My music is an extension of myself and the best way to represent yourself is to do it yourself if you can.  Iíve been putting in work for many years now and I think I know where I want to be and how I want to be represented so Iím always of the opinion that no matter what it is in life, that if you want it done properly, do it yourself.  Whenever Iíve been given the opportunity, Iíll do anything myself.  The more personal it is to me, the more that I will protect my baby, meaning the music.  I think when itís not as much you then you can kind of fall back if something doesnít work and then say Ďoh somebody else did thatí but when itís more you, you kind of hold on to it more and you have a lot more to prove and you feel it more.

LE:

Would you say that the difference between this project and other projects would be?

KARDI:

So far in working with other artists I was able to give them my twist and thatís the whole thing about it is being able to work with someone else and even with yourself, and pulling out something that they might not have been able to do on their own.  I kind of challenge myself, sometimes itís a challenge just to be able to master a song.  Somebody elseís?  It releases something else in your brain but when itís you, you have to work that much harder to make it an above average piece of work. 

LE:

Part of our Canadian culture is that we embrace so many cultures Ė have you ever been tempted to step outside your culture to make a hit?

KARDI:

Itís always tempting.  Iíve had that dangled in front of me before.  ĎWhy donít you just work with this person?í but I believe that I have a greater purpose than just making a hit song.  Thereís more to it than just the hit.  Thereís a message that goes along with it, thereís a movement that goes along with it, thereís a mentality that goes along with what Iím trying to do.  I donít think itís as easy as doing a formula song that radio is going to play over, over and over.  Thatís not what Iím here for.  Iím here for more than that.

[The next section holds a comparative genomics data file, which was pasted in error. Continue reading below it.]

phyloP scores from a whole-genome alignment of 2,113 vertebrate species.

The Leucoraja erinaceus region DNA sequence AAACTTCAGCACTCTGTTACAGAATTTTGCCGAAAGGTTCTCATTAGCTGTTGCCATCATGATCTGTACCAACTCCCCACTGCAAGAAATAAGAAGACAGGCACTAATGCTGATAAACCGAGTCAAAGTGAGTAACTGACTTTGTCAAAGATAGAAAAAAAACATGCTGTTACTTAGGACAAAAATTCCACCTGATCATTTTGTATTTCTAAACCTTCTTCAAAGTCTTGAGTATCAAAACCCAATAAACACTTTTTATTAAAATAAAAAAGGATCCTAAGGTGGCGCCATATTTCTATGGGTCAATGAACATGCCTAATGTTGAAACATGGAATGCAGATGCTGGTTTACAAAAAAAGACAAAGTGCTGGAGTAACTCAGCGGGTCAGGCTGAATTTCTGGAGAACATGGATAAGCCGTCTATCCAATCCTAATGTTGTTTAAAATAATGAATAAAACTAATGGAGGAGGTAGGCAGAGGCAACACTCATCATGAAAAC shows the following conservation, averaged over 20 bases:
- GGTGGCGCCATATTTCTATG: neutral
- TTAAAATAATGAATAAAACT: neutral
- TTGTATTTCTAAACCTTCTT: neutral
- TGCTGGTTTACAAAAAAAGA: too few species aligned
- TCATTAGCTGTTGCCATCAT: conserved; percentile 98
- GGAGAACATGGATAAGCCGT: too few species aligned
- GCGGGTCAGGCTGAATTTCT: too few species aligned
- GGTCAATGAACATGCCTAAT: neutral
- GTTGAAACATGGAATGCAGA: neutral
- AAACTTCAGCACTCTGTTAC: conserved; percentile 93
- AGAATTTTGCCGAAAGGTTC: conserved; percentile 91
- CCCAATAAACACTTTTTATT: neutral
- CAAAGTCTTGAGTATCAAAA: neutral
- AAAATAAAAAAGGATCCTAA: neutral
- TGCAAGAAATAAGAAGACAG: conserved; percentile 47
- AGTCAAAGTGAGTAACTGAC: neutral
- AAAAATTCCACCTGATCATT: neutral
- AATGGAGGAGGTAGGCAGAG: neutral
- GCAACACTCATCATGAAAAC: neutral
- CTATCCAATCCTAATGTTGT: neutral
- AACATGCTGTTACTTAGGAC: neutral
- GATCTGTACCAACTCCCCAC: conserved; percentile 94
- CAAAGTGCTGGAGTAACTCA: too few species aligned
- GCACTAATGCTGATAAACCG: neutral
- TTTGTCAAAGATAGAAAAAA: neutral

LE:

Do you feel a certain responsibility on the mike? 

KARDI:

Having a microphone is definitely a responsibility.  Some people donít like to feel responsible like ĎIím not responsible for your childrení and really and truly, we are not directly responsible because I feel that even on the day when I have my kids, that nobodyís going to say that my child is a certain way because of television or radio.  Itís going to be because of how I brought them up.  I think that no matter what I do in life, it is a direct result of how my parents raised me and the values that they have instilled in me. 

But I also feel that you cannot be just reckless on the mike because your words and the vibe you put out there has an effect on peopleís lives.  I know that for sure because of the profound effect that many different artists had on my life.  Anybody from Chuck D and Public Energy to Bob Marley to Mobb Deep to whoever.  These people affected my life and how I grew up so I definitely want to have a certain kind of effect on the way the people grow up as well. 

LE:

What would you say is the unique contribution of Canadian hip hop?

KARDI:

I think that itís similar to other places but what that really is the emigration of people from the West Indies to other places in the world.  Whenever I go to London, itís a similar mix of people, a similar mind state.  I think because Canada, especially Toronto, deals with the whole idea of being a cultural mosaic, it comes out not only in the music, it will come out in the artist, the way they view the world, they way they think about things.  If you look at us, anybody from Nelly Furtado, kos, myself Ė Nelly Furtado is a proud Portuguese person, kos is a proud Trini and myself, a proud Jamaican Ė that type of thing youíre not going to get in the States.